Rise is definitely a mixed bag. In some ways, it’s exactly the kind of show you’d expect from the creator of Parenthood. In other ways, it doesn’t hold a candle to the quality of that show. That being said, Rise is an enjoyable show with a pilot that does a poor job selling the show’s qualities. From Jason Katims, executive producer and showrunner of “Friday Night Lights” and “Parenthood,” and “Hamilton” producer Jeffrey Seller, comes a heartening new drama about finding inspiration in unexpected places. When dedicated teacher Lou Mazzuchelli (Josh Radnor) sheds his own self-doubt and takes over the school’s lackluster theater department, he galvanizes not only the faculty and students but the entire working-class town. The cast includes Josh Radnor, Rosie Perez, Auli’i Cravalho, Damon J. Gillespie, Marley Shelton, Rarmian Newton, Ted Sutherland, Amy Forsyth, Casey W. Johnson, Taylor Richardson, Joe Tippett, and Shirley Rumierk. This review contains very minor and vague spoilers for the show (no major spoilers will be revealed, but general elements from the entire season will be discussed)Poor NBC has been trying to crack the Glee formula since Glee first started airing nearly a decade ago. Their first attempt, Smash, started off strong and then quickly devolved into melodramatic nonsense (disclaimer: I adored, and will endlessly defend, Smash until I die). Rise starts of as melodramatic nonsense before finally elevating itself to something interesting and unique. If you’ve ever seen one of Jason Katims’ shows before, you know what you’re getting into with Rise. It’s very schlocky and cheesy and melodramatic, but at the end of the day, you end up rooting for the characters enough that you’re brought onboard with the schlock. The main reason his previous shows have ended up working was the chemistry between the various members of his cast. The same is true with Rise only the pilot episode doesn’t do a great job displaying that. With the first episode of Parenthood (my favorite of Katims’ shows), the emphasis was solely on the chemistry and interactions between the characters. The schlock came much later in that show and by the time it had settled in, we’d all already fallen in love with the characters. With Rise, the schlock comes hard and fast long before we’re given a chance to connect with the characters. From the moment the pilot begins, we’re hit with what feels like a bad mashup of This is Us and Glee. This feeling lasts the rest of the pilot and into the second and third episodes. But by the fourth episode, the characters (and the actors portraying them) finally start to shine and the schlock becomes easier to swallow as we’re finally connecting with, and rooting for, the characters. Rise was advertised as a musical TV show, in the vein of Glee or Smash. It’s not. It’s a show about a high school putting on a musical, but not an actual musical TV show. The only songs sung by the cast (as of the midway point of the season) are from the musical Spring Awakening, the musical that the high school in the show is staging. At most, each episode features one song from the musical and that’s it. This isn’t a problem, necessarily, but it is something to be aware of. I went into this show thinking it would be a musical and it’s not. That being said, what music there is is very good. NBC was smart in making sure that the actors cast as the high school students could all sing. Auli’i Cravalho, fresh off her success as Moana in Disney’s film of the same name, leads the group of high schoolers and is probably the best sounding of all of them. Not that that’s a surprise to anybody who saw Moana, though. The rest of the actors cast as the students are equally talented. In fact, the cast NBC assembled for the fictional production of Spring Awakening in the show is a cast I would absolutely love to see in an actual production of the show. In fact, the majority of what Rise does with Spring Awakening is something I’d want to see done. The set design is super smart (and ends up being a very clever plot element of one of the later episodes). The show explores the risks of doing a show like Spring Awakening at a high school in a smaller, more conservative town. The risks are pretty obvious and I feel like nobody in their right mind would actually do this show as a first attempt at making their school’s theatre department riskier in real life, but whatever, it’s a TV show. The staging of the excerpts of the show we see are great. There’s only one problem I have with how they did Spring Awakening and it’ll be readily apparent to anybody familiar with the musical. It happens in the finale and you’ll know it when you see it (or, hear it). On that note, let’s discuss the cast. This show relies heavily on its cast. The cast is the only reason this show succeeds at all (as we’ll discuss a bit later). There’s no weak link in this cast. Josh Radnor is the lead and he suffers from my inability to separate him from his How I Met Your Mother character (and how that show ruined the character forever for me with its finale), but he’s very good in this. He’s easily outshined by the immensely talented Rosie Perez (Tracey Wolf, the former director of the theatre program before Radnor’s character takes her job). Perez just shines so much in this show. She’s often the sarcastic comedic relief of a scene, but around episode 4, she’s given a lot to do and she does it beautifully. I started the show because of the premise and stuck around because of her. Auli’i Cravalho and Damon J. Gillespie ooze chemistry as Lillette (the daughter of a single mother) and Robbie Thorne (the football team’s quarterback who ended up in the musical). The two of them have the biggest subplots after those involving the adult characters and they carry their plots well. Marley Shelton and Casey Johnson do well as Gail and Gordy Mazzuchelli (Lou’s wife and son). The rest of the cast is equally strong and, frankly, there’s just too many of them to go into detail about without turning this review into an extended ramble about how good everyone is in the show. The point is: the cast is very very strong. So, as I said, the cast carries this show because the writing really lets it down. Everything about the show is predictable as hell. Much of it feels like a rip-off of Glee (down to the overzealous teacher taking over the mistreated arts program, the football star ending up in said arts program and falling in love with one of the stars, the football team being super not okay with that, pushback from the administration of the school, etc) and the rest of it is utterly predictable (romantic drama between students, infighting amongst the adults, a storyline involving a character from a very conservative and religous family being cast in the play as a gay character – and then teasing that the student might be gay). Nothing about the writing of this show feels original or unique at all. It’s all been taken from shows/movies/books that explored those ideas better. There are two elements of the writing that feel unique and both aren’t explored anywhere near their potential: one student, Michael Hallowell (played by Ellie Desautels), is introduced early on as a transgender student who is treated like any other student (and whose storyline, thankfully, doesn’t revolve solely around his being transgender; he’s allowed to exist as a person), but that character is hardly featured outside their introduction and frequently fades into the background during the first half of the season and only is featured more in the second half alongside another character (in a very beautiful arc, but it still would have been nice for Michael to have existed more on his own); later episodes explore what it’s like for the characters to live in their town: one that’s been hollowed out by the closure of the local steel mill. It’s a kind, genuine look at how towns suffer when their chief source of jobs closes, but so little time is spent on this that it ends up being nothing more than a subplot in an episode. Both of these elements are the only really original things this show has to offer and neither are utilized particularly frequently. It’s a shame because the book that this show is “inspired by” offers a far more interesting story than the one told in the show. Drama High, Michael Sokolove’s book about Lou Volpe and his work with the theatre department at Harry S Truman High School in testing new musicals before they’re licensed to other high schools. The real Lou Volpe is a gay man who’s worked hard at that school and created something genuinely unique, interesting, and impactful. The show decides to make Lou Mazzuchelli a straight dude who decides to bring a little life to his conservative Pennsylvanian town by staging Spring Awakening (something the real Lou Volpe did as part of Harry S Truman High School’s pilots of musicals). It seems that Rise is based primarily on the chapter of the book that talks about Volpe’s staging of Spring Awakening, only next to none of what’s in the book actually happens on screen in the show. I’m not sure why Katims and his crew decided not to just more closely adapt Drama High, as that’s a more interesting, special, and unique story than the one they’ve ultimately given us, but such is life, I suppose. The writing for the show isn’t all bad, especially in later episodes. But the first half of the season is rough and I can’t help but feel like it might have been better had they stuck closer to their source material. The first half of the season would have been stronger, but we’d probably have lost some of my favorite moments of the second half. It probably sounds like I hate Rise. I don’t. I like it quite a bit. It’s hard to talk about the elements of Rise that I did like without going into spoilers. Perhaps I’ll do weekly, or biweekly, reviews of individual episodes in the future. Nonetheless, I do like Rise. I like it in spite of its super questionable writing. I like it in spite of its ridiculous, shaky, “realistic” cinematography (shaky-cam does not automatically make things feel more real; it just makes it annoying to watch). I like it in spite of the fact that its source material is so much more interesting than the show is. I like it primarily because I love the actors and I love the characters they’re portraying. I like that it’s showing a high school that doesn’t have access to much of anything for their theatrical productions (I came from a high school that funded their arts a bit better, so seeing how little the school in Rise has to try and put on a show with is really interesting to me). I like the diversity in the students, both in terms of their ethnicity and in terms of their gender and sexual identities. I like that the show – mostly – allows those characters to be real people and not just their race/sex/gender. I love shows that lovingly show off theatre and musicals. There’s enough about Rise that I like that I’m willing to overlook the things that I don’t like. It no world is this a particularly well-written show. It’s melodramatic nonsense and isn’t as good as Katims’ previous shows. But it is enjoyable and for as unoriginal as its plotlines are, there isn’t another show on TV showing off theatre the way this show is. It’s got a lot of problems and its pilot is really rough, but if you give the show a few episodes before making a judgment call, you’ll probably end up liking it, too.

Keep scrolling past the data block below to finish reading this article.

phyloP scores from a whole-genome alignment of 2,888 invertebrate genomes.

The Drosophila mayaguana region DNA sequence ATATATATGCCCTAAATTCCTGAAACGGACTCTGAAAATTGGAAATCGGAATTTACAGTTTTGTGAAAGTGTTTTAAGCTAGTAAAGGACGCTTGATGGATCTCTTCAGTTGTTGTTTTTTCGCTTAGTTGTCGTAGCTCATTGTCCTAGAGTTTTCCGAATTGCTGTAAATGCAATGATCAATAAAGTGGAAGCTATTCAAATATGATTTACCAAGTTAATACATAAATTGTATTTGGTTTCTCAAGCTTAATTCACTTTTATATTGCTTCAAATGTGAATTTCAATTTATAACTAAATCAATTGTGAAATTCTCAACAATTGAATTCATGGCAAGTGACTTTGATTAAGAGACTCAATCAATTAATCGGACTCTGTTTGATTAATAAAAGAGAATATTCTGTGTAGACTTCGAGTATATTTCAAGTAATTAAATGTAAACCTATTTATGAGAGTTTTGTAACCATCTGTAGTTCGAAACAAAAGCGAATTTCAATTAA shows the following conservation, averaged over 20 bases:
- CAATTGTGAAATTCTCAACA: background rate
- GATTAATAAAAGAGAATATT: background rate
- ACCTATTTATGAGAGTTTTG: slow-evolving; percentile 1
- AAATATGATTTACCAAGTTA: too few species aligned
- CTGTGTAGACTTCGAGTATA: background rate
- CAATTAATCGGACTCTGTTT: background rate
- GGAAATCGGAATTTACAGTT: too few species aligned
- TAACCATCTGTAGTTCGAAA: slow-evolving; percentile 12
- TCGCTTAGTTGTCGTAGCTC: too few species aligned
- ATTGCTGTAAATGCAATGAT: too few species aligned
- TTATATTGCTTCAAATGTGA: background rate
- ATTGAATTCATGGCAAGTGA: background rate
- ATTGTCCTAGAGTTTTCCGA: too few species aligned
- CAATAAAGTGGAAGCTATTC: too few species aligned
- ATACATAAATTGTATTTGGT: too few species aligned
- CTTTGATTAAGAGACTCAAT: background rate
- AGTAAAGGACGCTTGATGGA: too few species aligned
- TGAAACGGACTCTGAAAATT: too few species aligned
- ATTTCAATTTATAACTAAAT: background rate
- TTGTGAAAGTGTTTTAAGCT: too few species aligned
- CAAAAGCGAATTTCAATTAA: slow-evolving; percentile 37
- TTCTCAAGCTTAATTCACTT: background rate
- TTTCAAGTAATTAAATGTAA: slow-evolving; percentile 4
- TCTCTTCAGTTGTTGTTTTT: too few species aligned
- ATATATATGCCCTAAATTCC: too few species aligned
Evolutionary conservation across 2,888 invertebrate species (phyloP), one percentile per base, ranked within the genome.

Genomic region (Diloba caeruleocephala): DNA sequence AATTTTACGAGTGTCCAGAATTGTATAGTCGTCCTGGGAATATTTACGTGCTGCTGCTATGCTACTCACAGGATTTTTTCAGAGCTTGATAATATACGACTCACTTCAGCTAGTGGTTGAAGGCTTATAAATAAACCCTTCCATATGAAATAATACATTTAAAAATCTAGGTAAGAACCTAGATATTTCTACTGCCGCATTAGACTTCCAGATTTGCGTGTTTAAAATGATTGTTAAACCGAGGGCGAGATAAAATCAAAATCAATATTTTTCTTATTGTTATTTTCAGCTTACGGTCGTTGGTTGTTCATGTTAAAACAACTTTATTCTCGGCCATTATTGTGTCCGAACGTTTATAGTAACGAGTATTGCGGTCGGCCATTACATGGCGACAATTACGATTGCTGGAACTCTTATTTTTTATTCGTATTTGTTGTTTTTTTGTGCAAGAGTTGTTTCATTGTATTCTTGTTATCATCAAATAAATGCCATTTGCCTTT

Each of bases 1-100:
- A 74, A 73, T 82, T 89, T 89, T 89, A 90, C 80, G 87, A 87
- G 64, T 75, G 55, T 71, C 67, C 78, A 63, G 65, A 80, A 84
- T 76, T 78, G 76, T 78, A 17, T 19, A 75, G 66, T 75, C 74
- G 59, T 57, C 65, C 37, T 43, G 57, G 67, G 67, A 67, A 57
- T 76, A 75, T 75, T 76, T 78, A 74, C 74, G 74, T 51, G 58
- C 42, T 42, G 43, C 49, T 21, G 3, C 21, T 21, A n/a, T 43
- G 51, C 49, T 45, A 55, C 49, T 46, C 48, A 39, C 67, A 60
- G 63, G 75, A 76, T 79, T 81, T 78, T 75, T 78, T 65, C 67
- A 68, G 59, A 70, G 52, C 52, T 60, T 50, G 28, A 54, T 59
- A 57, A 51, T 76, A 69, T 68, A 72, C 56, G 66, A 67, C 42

3.5 out of 5 wands
(The first half of the season is 3 out of 5 wands, the second half is 4 out of 5 wands)